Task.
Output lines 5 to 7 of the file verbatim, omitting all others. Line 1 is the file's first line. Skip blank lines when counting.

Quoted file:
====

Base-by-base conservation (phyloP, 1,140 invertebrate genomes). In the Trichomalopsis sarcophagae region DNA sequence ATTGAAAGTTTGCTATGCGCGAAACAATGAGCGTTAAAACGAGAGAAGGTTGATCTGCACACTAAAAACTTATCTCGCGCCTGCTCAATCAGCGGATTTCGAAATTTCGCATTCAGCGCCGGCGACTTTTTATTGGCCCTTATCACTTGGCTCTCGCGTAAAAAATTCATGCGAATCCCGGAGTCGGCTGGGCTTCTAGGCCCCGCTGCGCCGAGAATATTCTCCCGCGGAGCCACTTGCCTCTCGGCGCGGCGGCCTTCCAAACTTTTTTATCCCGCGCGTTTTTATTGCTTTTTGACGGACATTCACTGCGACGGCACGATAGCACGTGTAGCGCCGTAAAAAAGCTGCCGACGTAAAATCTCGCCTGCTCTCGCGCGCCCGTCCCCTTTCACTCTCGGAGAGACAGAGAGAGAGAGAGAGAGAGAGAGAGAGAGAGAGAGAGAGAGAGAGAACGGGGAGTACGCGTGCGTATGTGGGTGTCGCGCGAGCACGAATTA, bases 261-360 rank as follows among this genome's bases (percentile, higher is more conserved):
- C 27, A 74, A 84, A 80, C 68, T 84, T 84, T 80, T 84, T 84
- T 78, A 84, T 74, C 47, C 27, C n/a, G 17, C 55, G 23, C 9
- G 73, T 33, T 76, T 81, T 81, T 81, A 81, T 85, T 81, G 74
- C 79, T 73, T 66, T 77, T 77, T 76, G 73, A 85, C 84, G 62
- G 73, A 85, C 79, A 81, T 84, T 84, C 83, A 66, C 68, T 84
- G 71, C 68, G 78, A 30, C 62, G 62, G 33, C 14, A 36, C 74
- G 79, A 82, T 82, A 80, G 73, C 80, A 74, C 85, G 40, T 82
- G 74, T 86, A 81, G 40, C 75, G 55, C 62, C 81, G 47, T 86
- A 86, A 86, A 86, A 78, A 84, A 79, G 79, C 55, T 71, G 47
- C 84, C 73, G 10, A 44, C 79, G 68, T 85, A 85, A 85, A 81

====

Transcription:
- C 79, T 73, T 66, T 77, T 77, T 76, G 73, A 85, C 84, G 62
- G 73, A 85, C 79, A 81, T 84, T 84, C 83, A 66, C 68, T 84
- G 71, C 68, G 78, A 30, C 62, G 62, G 33, C 14, A 36, C 74